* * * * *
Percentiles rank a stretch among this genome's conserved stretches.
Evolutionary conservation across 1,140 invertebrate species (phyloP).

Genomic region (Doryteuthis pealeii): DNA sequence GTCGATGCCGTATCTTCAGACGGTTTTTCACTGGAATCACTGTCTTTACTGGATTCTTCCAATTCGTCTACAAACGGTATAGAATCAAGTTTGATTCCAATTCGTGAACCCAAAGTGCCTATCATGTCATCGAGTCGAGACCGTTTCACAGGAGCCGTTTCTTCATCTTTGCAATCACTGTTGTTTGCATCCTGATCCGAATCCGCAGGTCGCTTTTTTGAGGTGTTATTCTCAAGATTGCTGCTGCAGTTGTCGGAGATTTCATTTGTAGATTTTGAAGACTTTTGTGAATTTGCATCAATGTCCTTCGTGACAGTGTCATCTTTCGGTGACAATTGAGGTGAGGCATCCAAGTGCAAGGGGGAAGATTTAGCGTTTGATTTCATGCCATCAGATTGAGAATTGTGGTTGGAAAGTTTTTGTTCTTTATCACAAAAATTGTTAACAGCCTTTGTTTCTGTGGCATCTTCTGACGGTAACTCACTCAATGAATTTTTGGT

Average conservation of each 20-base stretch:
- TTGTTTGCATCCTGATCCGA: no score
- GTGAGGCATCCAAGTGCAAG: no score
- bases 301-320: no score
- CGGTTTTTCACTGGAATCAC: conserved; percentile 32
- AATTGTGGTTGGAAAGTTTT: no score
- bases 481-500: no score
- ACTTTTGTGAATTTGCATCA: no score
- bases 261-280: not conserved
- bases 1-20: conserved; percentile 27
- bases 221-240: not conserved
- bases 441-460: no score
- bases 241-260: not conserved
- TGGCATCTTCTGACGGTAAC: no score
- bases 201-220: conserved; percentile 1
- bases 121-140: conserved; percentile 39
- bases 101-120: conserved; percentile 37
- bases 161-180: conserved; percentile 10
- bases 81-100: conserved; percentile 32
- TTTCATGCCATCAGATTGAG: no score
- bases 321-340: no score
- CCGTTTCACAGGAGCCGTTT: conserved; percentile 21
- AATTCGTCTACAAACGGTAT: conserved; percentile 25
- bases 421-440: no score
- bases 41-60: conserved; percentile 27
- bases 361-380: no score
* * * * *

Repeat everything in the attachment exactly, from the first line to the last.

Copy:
Percentiles rank a stretch among this genome's conserved stretches.
Evolutionary conservation across 1,140 invertebrate species (phyloP).

Genomic region (Doryteuthis pealeii): DNA sequence GTCGATGCCGTATCTTCAGACGGTTTTTCACTGGAATCACTGTCTTTACTGGATTCTTCCAATTCGTCTACAAACGGTATAGAATCAAGTTTGATTCCAATTCGTGAACCCAAAGTGCCTATCATGTCATCGAGTCGAGACCGTTTCACAGGAGCCGTTTCTTCATCTTTGCAATCACTGTTGTTTGCATCCTGATCCGAATCCGCAGGTCGCTTTTTTGAGGTGTTATTCTCAAGATTGCTGCTGCAGTTGTCGGAGATTTCATTTGTAGATTTTGAAGACTTTTGTGAATTTGCATCAATGTCCTTCGTGACAGTGTCATCTTTCGGTGACAATTGAGGTGAGGCATCCAAGTGCAAGGGGGAAGATTTAGCGTTTGATTTCATGCCATCAGATTGAGAATTGTGGTTGGAAAGTTTTTGTTCTTTATCACAAAAATTGTTAACAGCCTTTGTTTCTGTGGCATCTTCTGACGGTAACTCACTCAATGAATTTTTGGT

Average conservation of each 20-base stretch:
- TTGTTTGCATCCTGATCCGA: no score
- GTGAGGCATCCAAGTGCAAG: no score
- bases 301-320: no score
- CGGTTTTTCACTGGAATCAC: conserved; percentile 32
- AATTGTGGTTGGAAAGTTTT: no score
- bases 481-500: no score
- ACTTTTGTGAATTTGCATCA: no score
- bases 261-280: not conserved
- bases 1-20: conserved; percentile 27
- bases 221-240: not conserved
- bases 441-460: no score
- bases 241-260: not conserved
- TGGCATCTTCTGACGGTAAC: no score
- bases 201-220: conserved; percentile 1
- bases 121-140: conserved; percentile 39
- bases 101-120: conserved; percentile 37
- bases 161-180: conserved; percentile 10
- bases 81-100: conserved; percentile 32
- TTTCATGCCATCAGATTGAG: no score
- bases 321-340: no score
- CCGTTTCACAGGAGCCGTTT: conserved; percentile 21
- AATTCGTCTACAAACGGTAT: conserved; percentile 25
- bases 421-440: no score
- bases 41-60: conserved; percentile 27
- bases 361-380: no score